Stealing from Children, Part III

How do they do it?

Sometimes the details of crimes are left vague.  Probably the thinking is that if we provide an explanation of exactly how something was done it will be a blue print to thieves for future bad behavior.  I take the opposite view.  People who are bent on stealing already know how to do it.  It is the naively honest who need to believe that these things really do happen.  They seem to be unable to imagine how a person could brazenly take advantage of them. If you have ever had your car stolen or your house burglarized, that’s the feeling I am talking about.  Except magnified, because this was done by a person you trusted.

Here are a couple of examples of the many thefts and frauds that can occur in school districts.


Think of a fundraiser, such as a carwash, where the proceeds are all in cash.  A big bag of coins and bills is dumped on the school secretary’s desk.  “Here you go.  Please deposit this.”  Often the cash hasn’t even been counted.  Cash can be stolen all along the chain of custody, from the students washing the cars to the advisor collecting the cash to the school secretary making the deposit,

How to reduce the opportunity

  1. Project Revenue in Advance.  If there are four teams of car washers, and each team washes a car every ten minutes (6 per hour) and the car wash is going to last three hours and each car wash costs $10, then the potential revenue is 6 x 4 x 3 x $10 = $720.  Compare this to actual receipts.
  2. Appoint an Auditor (but maybe call it something else).  Did you know that as debris was being hauled from the World Trade Center bombing site, auditors were counting the number of trucks from each hauling company.  Why?  To prevent over-billing.  Yes, some people will take advantage of even the nation’s greatest tragedy.  You don’t think they’ll steal from a car wash?  The auditor will count cars and will not handle cash.
  3. Appoint a Cash Collector. Issue a receipt. One clever way to do this is to provide a numbered ticket that is also an invitation to another event. “Come to our jumble sale next Saturday and here’s a ticket for a free something or other”.  The numbered ticket documents how many ten dollar payments were received.
  4. Count the cash right there and then.  The auditor, the cash collector, and the club advisor will count the cash immediately at the end of the event and reconcile the amount collected to the number of tickets distributed and the number of cars  counted.

Phony Vendors and Invoices

Set up a phony vendor.  Create a phony invoice.  Write a check to the phony vendor. Intercept the check.  Cash it yourself.  A variation of this theme is setting up a phony employee.

Two cases spring to mind.  Once was extremely clumsy, the other rather sophisticated.  Both were effective (for a while).

In the first instance a school secretary created phony invoices from the Mighty Credit Travel agency.  She wrote checks to “Mighty Credit” purporting them to be payments for a class trip.  The checks, once issued, were mailed to the real Mighty Credit card company, to pay down the secretary’s personal credit card balance. The invoices, purportedly from a travel agency, were of extremely poor quality generated on a personal computer, contained spelling errors, had no invoice numbers or dates, and had no telephone number.  All dead giveaways that something was very wrong.  This was a case of lack of segregation of duties, and poor monitoring by the principal who signed checks without examining any invoices.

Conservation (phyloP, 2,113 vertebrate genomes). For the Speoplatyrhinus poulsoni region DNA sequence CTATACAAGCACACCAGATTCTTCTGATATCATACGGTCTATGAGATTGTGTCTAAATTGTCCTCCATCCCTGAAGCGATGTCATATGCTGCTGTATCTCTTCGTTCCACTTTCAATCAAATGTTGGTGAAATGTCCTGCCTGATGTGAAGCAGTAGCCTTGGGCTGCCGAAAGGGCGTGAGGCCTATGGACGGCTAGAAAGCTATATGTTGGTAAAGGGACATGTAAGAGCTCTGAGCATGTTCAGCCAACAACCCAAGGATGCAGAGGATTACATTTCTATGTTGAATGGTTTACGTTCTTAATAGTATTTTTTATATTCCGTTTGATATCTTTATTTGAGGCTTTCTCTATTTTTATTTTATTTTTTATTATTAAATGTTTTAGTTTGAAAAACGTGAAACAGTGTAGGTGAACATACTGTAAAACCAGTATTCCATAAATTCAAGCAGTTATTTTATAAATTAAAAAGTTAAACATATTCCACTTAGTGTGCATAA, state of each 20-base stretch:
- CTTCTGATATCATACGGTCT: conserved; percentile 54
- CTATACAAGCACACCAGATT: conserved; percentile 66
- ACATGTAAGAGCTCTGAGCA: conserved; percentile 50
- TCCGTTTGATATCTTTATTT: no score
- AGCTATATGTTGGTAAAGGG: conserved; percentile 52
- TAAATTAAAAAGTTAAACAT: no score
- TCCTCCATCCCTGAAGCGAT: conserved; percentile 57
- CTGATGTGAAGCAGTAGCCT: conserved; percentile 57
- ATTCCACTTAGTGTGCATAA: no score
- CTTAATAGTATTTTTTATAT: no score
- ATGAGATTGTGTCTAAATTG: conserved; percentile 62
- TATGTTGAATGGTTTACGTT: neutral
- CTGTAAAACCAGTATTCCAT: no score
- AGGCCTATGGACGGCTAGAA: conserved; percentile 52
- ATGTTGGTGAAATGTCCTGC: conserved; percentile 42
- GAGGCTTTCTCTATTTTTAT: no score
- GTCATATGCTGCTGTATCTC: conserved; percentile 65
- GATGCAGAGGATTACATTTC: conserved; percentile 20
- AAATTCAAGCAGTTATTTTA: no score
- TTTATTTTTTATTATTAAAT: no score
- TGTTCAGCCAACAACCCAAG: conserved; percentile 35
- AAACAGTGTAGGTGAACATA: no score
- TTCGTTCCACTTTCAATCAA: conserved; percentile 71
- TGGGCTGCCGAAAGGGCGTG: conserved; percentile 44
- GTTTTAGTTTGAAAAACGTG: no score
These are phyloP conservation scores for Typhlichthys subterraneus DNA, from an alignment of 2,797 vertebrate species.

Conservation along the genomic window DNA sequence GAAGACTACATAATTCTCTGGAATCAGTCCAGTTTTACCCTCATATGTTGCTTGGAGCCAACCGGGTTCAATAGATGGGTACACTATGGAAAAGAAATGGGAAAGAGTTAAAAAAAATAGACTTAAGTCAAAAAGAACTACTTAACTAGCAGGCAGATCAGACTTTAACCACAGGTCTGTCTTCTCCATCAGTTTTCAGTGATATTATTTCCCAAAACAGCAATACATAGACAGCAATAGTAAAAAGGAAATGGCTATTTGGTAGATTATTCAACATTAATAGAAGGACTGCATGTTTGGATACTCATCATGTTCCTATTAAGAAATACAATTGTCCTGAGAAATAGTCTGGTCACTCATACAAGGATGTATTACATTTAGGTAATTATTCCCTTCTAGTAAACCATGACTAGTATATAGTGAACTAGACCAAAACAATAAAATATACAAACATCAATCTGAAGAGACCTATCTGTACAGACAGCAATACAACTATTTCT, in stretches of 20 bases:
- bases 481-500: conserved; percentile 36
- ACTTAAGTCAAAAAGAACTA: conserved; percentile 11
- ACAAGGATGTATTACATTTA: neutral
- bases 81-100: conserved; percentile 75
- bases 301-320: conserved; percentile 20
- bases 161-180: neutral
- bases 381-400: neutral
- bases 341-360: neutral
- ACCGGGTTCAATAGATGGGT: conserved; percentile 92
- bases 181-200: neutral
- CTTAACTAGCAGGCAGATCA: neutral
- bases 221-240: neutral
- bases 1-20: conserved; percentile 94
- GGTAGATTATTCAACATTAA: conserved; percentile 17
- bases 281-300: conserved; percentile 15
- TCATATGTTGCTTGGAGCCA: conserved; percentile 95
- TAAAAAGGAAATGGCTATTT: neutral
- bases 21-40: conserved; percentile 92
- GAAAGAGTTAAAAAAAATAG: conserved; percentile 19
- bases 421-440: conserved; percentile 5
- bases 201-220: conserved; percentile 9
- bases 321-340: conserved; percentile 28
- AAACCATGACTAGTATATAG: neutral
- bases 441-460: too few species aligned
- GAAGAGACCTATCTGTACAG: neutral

The second instance was of an accounting supervisor who made payments to a company run by herself, then went into the system after the check was issued and changed the vendor name on the issued check to another vendor (a legitimate school district vendor).  This was a case of too much system access.

How to reduce the opportunity

  1. Segregate duties.  Those who pay vendors should not be able to add vendors.  Those who write checks should not be able to sign checks. Those who sign checks should not give them back to the person who wrote the check for distribution.  Those generating checks should not do the bank reconciliation.
  2. Authorize the payment. Have a way to ensure the goods or services were actually received before payment is made.  For student accounts make sure that the student body has authorized the payment.  Have the club advisor sign off on any invoices as OK to pay.
  3. Limit system access.  This is not just for clerical staff, but for management as well.  For example, as a manager I might need to look up vendors.  I shouldn’t be able to add them.

Most of all, if you are told your internal controls are weak, please take this seriously.  If you are responsible for student body accounts, the first and last word on California ASB accounting is available in this manual here.  Please use it.

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